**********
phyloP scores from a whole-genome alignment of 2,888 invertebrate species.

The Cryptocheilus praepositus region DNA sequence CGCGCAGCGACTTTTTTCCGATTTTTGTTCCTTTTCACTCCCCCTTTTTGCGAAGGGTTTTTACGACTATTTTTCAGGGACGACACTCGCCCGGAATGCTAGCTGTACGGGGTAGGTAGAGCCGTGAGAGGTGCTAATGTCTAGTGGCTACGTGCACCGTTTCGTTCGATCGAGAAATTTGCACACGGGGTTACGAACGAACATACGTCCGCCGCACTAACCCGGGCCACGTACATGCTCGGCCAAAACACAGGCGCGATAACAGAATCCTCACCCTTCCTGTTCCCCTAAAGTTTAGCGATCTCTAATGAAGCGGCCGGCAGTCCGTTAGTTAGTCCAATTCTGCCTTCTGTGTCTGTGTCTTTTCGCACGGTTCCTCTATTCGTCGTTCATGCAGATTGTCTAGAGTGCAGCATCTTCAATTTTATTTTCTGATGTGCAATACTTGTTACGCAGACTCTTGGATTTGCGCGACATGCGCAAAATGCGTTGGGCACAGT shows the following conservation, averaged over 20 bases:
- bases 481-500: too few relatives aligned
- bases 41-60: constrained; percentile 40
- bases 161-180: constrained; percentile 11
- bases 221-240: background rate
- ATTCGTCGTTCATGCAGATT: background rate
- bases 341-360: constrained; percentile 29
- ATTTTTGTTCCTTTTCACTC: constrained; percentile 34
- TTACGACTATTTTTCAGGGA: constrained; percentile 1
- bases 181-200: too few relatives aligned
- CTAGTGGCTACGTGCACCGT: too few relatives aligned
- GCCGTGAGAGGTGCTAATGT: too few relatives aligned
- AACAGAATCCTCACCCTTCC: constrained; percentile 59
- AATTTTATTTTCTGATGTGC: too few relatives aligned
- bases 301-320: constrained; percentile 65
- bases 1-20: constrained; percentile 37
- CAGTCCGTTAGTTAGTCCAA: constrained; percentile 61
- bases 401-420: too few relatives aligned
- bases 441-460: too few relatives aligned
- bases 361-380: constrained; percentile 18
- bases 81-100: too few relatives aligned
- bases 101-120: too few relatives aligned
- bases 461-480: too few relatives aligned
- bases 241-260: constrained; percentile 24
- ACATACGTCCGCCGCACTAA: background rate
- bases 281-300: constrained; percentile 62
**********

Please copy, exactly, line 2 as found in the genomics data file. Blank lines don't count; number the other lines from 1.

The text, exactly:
The Cryptocheilus praepositus region DNA sequence CGCGCAGCGACTTTTTTCCGATTTTTGTTCCTTTTCACTCCCCCTTTTTGCGAAGGGTTTTTACGACTATTTTTCAGGGACGACACTCGCCCGGAATGCTAGCTGTACGGGGTAGGTAGAGCCGTGAGAGGTGCTAATGTCTAGTGGCTACGTGCACCGTTTCGTTCGATCGAGAAATTTGCACACGGGGTTACGAACGAACATACGTCCGCCGCACTAACCCGGGCCACGTACATGCTCGGCCAAAACACAGGCGCGATAACAGAATCCTCACCCTTCCTGTTCCCCTAAAGTTTAGCGATCTCTAATGAAGCGGCCGGCAGTCCGTTAGTTAGTCCAATTCTGCCTTCTGTGTCTGTGTCTTTTCGCACGGTTCCTCTATTCGTCGTTCATGCAGATTGTCTAGAGTGCAGCATCTTCAATTTTATTTTCTGATGTGCAATACTTGTTACGCAGACTCTTGGATTTGCGCGACATGCGCAAAATGCGTTGGGCACAGT shows the following conservation, averaged over 20 bases: